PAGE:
32nd Conference on Broadcast Meteorology/31st Conference on Radar Meteorology/Fifth Conference on Coastal Atmospheric and Oceanic Prediction and Processes

Wednesday, 6 August 2003
Retrieving rain drop size distribution from Dual-Frequency Wind Profiler
Eastwood Im, JPL and California Institute of Technology, Pasadena, CA; and L. Li and Z. S. Haddad
Poster PDF (235.4 kB)
The vertical structure of rain drop size distribution (DSD) and its variability are important parameters for the retrievals of rainfall rate and the determination of atmospheric latent heating that drives our climate. However, the uncertainties in the DSD estmation has so far presented the fundamental limitation on how well such atmospheric quantities can be determined. The microwave dual-frequency wind profiler has the promise to be the "profiling distrometer" that measures DSD vertical structures. It operates at UHF and VHF channels that are sensitive to clear air turbulence and turbulence-modulated precipitation, respectively. Hence, the UHF spectrum can be deconvolved with clear air spectrum from VHF channels to get a new UHF spectrum that represents the precipitation spectrum in still air. This new UHF spectrum, which can then be converted to raindrop size distribution based on the relation that governs the terminal velocity of raindrop.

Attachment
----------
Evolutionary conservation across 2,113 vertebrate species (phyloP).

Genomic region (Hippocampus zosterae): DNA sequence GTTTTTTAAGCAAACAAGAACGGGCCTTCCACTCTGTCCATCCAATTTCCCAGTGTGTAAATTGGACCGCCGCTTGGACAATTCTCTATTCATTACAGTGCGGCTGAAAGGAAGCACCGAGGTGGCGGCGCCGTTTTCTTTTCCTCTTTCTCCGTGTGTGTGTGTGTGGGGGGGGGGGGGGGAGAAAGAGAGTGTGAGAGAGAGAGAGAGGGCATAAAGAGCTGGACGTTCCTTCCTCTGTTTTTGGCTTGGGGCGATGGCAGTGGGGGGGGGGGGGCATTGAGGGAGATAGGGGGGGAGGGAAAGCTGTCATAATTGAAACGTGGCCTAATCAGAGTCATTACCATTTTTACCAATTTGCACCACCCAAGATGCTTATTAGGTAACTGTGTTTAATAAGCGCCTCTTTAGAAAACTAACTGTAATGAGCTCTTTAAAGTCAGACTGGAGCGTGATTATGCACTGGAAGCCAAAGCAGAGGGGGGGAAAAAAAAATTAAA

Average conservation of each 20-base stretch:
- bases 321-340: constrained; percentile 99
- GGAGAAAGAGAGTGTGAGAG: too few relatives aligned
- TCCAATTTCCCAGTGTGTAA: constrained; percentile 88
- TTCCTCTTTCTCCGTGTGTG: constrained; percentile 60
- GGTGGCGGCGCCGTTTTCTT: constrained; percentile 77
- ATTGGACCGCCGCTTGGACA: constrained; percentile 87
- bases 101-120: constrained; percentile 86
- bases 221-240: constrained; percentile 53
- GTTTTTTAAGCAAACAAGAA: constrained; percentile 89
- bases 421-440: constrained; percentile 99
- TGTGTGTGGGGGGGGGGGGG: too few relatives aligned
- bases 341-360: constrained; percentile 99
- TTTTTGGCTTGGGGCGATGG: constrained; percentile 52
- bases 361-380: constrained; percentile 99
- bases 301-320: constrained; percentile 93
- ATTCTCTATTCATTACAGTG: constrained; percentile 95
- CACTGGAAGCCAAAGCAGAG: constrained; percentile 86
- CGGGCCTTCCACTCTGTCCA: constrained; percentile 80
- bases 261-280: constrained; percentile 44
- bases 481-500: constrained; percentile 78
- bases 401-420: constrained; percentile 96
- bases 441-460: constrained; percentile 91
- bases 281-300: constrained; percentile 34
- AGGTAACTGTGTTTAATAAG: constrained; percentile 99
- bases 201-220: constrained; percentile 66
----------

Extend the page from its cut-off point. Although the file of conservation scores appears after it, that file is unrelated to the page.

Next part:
In the past, the deconvolutions are mostly based on the parameterized DSD with certain analytical format, such as Gamma function. This introduces two problems in DSD retrieval. (1) The rain DSD and its mean terminal velocity are related via a nonlinear function. In other words, the wind profiler would not be able to discriminate DSD in the small or large rain drop ranges, which results in non-uniqueness and instability in the wind profile algorithm; (2) Gamma function is not always the best presentation of realistic DSD in question, which could lead to diverged solutions in the Doppler spectrum domain.

To address these two issues, we have recently developed a new deconvolution procedure based on discretized DSD, which is similar to the binned DSD of distrometer. Since we can group all the very small or very large drops in two separate bins, we avoid the non-uniqueness of the solution in the retrievals. In addition, no constrain is imposed on different size bins, thus the solution always converges in the Doppler spectrum domain. We will present some results using this new algorithm, as well as their comparison with results from an existing algorithm.

The research described in this paper was carried out by the Jet Propulsion Laboratory, California Institute of Technology, under contract with the National Aeronautics and Space Administration.

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